World’s Largest Miners Pledge Net Zero Carbon Emissions by 2050

“ICMM members’ collective commitment to net zero scope one (direct) and two (indirect) greenhouse gas emissions by 2050 is a pivotal moment in our history,” CEO Rohitesh Dhawan said in an open letter signed by the 28 chiefs of the world’s largest miners.ang

The announcement comes before next month’s U.N. climate gathering that aims to achieve more ambitious climate action from the nearly 200 countries that signed the 2015 Paris Agreement to limit global warming.

Many miners including Anglo American, Rio Tinto and BHP, under pressure from environmental activists and shareholders, have already committed to net zero by 2050 in direct and indirect emissions.

The collective commitment, however, “represents a joint ambition from companies that make up one third of the global mining and metals industry,” the ICMM said.

Its 28 members span 650 sites over 50 countries.

Direct and indirect emissions will be lowered by accelerating the use of renewable energy and reducing or eliminating the use of diesel trucks, Dhawan told Reuters.

Companies will report on their progress annually, the ICMM said.

Targets for scope three emissions, which includes those from customers processing iron ore to steel, should be set “if not by the end of 2023, as soon as possible.”

The technology to produce carbon-free steel has not yet been proven.

Glencore, the world’s largest supplier of seaborne thermal coal, has committed to a scope three goal mainly by starving its coal mines of fresh capital.

ICMM members, which include Barrick Gold and Alcoa, have collectively cut emissions by 6% between 2016-2018, Dhawan said.

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(Reporting by Zandi Shabalala and Clara Denina; Editing by Cynthia Osterman)

UK Shares Rise on Travel, Banking Boost; Retail Sales Data Ease Taper Fears

The blue-chip FTSE 100 index rose 0.3%, with banking shares gaining after a series of brokerage upgrades and price target hikes.

Asia-focused banks HSBC Holdings and Standard Chartered jumped 1.8% and 0.5%, respectively, after Barclays raised price targets on the stocks. RBC also upgraded HSBC to “outperform” from “sector perform”.

However, gains on the FTSE 100 were capped by miners Rio Tinto and Anglo American, which slipped 2.7% and 3.6% after Morgan Stanley cut its price targets on the stocks.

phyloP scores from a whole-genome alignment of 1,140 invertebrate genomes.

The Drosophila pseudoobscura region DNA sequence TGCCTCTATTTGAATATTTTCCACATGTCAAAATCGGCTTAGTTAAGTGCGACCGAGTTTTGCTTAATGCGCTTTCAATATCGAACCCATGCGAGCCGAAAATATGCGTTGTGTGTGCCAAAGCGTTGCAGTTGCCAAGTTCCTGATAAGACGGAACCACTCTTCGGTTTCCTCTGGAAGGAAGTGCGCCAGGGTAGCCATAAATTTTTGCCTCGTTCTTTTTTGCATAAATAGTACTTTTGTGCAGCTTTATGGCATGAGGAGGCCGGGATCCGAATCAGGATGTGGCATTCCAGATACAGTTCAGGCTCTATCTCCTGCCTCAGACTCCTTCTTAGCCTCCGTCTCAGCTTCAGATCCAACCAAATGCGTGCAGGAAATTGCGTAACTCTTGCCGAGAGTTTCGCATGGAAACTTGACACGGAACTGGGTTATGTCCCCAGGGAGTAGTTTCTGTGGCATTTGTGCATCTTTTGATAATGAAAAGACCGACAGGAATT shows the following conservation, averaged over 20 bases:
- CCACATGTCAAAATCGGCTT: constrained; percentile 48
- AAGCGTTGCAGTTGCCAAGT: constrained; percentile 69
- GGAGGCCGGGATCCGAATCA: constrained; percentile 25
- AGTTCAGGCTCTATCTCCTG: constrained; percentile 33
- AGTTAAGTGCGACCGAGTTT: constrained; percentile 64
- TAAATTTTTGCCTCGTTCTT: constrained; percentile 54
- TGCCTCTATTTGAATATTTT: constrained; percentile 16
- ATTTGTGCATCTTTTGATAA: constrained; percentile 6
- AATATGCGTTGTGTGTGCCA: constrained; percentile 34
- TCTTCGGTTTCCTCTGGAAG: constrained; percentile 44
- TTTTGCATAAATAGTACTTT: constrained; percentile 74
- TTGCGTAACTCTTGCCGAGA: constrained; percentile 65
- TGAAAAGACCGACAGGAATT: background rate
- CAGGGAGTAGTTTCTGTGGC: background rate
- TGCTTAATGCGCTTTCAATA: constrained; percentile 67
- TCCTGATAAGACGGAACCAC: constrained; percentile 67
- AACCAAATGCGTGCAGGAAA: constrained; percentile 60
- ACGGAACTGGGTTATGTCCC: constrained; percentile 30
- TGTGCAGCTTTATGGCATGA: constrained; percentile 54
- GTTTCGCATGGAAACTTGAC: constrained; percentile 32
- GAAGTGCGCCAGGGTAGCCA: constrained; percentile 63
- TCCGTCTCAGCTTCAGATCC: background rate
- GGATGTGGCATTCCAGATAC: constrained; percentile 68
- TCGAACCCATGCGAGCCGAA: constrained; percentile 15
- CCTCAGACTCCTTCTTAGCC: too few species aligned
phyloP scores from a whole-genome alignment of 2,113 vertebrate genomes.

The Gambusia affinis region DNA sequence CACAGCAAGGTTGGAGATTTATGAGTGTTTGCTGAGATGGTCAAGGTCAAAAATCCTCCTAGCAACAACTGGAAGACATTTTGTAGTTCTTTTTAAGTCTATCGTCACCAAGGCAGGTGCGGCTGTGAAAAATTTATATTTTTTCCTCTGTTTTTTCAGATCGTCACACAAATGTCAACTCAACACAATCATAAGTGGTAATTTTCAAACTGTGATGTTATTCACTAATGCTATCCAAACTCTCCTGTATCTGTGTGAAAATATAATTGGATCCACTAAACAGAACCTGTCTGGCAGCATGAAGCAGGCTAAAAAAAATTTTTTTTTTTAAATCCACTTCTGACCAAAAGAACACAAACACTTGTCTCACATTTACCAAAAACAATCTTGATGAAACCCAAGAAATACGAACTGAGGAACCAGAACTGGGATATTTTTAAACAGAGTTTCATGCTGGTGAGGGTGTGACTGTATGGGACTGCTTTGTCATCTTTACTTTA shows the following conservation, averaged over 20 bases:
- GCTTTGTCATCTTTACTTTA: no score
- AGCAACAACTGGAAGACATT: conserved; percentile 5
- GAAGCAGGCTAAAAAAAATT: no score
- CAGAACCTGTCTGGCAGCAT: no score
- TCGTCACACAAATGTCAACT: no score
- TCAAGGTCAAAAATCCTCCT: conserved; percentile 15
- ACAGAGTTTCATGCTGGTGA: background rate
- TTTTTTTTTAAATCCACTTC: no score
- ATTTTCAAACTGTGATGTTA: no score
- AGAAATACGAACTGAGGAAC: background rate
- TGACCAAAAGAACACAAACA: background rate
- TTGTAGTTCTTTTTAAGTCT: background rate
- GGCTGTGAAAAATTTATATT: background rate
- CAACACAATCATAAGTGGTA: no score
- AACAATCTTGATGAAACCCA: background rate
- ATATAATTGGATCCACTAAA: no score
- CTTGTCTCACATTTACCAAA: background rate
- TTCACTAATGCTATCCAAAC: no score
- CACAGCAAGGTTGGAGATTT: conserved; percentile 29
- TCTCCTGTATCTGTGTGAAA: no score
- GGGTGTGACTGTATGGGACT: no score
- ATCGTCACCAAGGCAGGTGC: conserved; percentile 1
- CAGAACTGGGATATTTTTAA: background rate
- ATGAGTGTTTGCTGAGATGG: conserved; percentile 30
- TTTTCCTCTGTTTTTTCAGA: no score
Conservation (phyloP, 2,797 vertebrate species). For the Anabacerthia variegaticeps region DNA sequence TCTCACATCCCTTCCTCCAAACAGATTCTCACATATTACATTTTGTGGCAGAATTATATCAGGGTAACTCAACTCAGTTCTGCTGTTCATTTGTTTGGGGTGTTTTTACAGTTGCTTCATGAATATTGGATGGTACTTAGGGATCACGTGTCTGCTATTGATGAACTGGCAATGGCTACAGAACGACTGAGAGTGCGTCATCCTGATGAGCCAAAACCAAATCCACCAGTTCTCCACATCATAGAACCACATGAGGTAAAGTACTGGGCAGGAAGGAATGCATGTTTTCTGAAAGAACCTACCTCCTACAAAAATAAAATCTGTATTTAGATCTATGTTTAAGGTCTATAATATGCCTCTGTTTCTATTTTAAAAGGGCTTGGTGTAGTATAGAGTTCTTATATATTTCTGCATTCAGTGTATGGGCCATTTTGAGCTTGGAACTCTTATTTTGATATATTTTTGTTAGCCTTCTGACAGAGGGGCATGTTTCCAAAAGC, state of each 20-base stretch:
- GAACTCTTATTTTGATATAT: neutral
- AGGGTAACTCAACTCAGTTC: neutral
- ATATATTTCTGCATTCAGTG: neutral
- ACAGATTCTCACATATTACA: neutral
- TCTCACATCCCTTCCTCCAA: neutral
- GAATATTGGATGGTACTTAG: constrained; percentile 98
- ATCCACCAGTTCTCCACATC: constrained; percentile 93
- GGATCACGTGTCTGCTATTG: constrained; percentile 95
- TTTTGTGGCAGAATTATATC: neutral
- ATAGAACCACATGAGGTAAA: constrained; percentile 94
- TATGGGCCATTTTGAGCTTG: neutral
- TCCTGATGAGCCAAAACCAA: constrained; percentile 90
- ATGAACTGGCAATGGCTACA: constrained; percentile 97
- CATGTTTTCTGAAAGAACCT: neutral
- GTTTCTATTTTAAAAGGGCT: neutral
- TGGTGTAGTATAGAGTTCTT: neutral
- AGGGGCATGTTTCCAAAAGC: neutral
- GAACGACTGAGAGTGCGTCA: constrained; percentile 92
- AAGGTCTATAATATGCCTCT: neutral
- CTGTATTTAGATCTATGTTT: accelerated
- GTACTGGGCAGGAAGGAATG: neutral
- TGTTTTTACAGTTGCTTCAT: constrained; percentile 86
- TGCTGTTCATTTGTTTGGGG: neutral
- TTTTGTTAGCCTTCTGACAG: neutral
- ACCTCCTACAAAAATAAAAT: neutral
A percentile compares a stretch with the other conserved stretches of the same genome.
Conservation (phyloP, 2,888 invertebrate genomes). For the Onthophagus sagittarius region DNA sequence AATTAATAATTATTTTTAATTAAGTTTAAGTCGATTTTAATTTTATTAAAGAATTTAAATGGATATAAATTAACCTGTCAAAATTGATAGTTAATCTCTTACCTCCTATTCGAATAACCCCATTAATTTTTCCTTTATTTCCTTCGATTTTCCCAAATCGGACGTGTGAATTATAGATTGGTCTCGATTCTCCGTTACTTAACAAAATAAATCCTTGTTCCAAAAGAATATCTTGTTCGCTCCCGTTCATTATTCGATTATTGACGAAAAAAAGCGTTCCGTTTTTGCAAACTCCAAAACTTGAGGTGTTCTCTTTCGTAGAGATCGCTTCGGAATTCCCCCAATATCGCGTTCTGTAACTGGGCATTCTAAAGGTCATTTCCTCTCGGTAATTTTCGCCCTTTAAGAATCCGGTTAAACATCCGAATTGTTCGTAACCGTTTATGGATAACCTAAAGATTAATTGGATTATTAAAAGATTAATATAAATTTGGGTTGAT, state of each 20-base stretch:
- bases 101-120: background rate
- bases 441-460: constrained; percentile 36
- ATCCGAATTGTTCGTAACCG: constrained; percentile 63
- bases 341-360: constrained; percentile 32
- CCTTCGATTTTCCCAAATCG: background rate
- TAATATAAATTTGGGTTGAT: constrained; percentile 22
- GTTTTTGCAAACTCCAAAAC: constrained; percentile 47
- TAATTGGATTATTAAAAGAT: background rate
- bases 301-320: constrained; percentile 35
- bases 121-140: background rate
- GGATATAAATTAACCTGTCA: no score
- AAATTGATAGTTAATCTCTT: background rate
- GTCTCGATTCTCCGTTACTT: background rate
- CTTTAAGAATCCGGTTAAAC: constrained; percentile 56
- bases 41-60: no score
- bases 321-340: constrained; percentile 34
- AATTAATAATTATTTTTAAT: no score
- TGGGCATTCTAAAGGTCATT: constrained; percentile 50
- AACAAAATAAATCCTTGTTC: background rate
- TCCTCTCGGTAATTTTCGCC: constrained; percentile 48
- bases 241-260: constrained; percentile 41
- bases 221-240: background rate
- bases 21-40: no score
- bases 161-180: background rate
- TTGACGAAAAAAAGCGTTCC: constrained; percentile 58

The domestically focused mid-cap FTSE 250 index advanced 0.5%.

British retail sales dropped 0.9% on the month in August versus a Reuters poll for a rise of 0.5%, after data earlier this week pointed towards a sharp recovery in the jobs market and a spike in inflation.

Investor focus will now be on the outcome of Bank of England’s (BoE) policy meeting next week.

“Next week’s policy decision should reaffirm that some tightening will be needed over the next few years to keep inflation (and the economy) in check. But we don’t expect the BoE to conclude that there is a sufficient case yet for near-term rate hikes,” Deutsche Bank economist Sanjay Raja said.

Airlines Wizz Air, Ryanair Holdings and British Airways owner IAG, and holiday company TUI AG rose between 1.2% and 4.7%, as Britain was set to consider easing its COVID-19 rules for international travel.

“The hope will be that a shift in the rules is the precursor to people jetting off for autumn and winter getaways,” said Russ Mould, investment director at AJ Bell.

Wickes Group jumped 5.6% to the top of FTSE 250 index after Deutsche upgraded the DIY retailer to “buy” from “hold”.

For a look at all of today’s economic events, check out our economic calendar.

(Reporting by Devik Jain in Bengaluru; Editing by Uttaresh.V and Shounak Dasgupta)

Anglo American’s Q2 Production Up 20% Driven by Diamonds, Platinum

In the three months to June rough diamond production rose by 134% compared to the same period a year ago as consumer demand recovered, while platinum group metals production at its South African unit Anglo American Platinum increased by 59% to 1.06 million ounces.

Copper production rose by 2% to 170,000 tonnes, it said.

(Reporting by Clara Denina and Helen Reid, Editing by Helen Reid)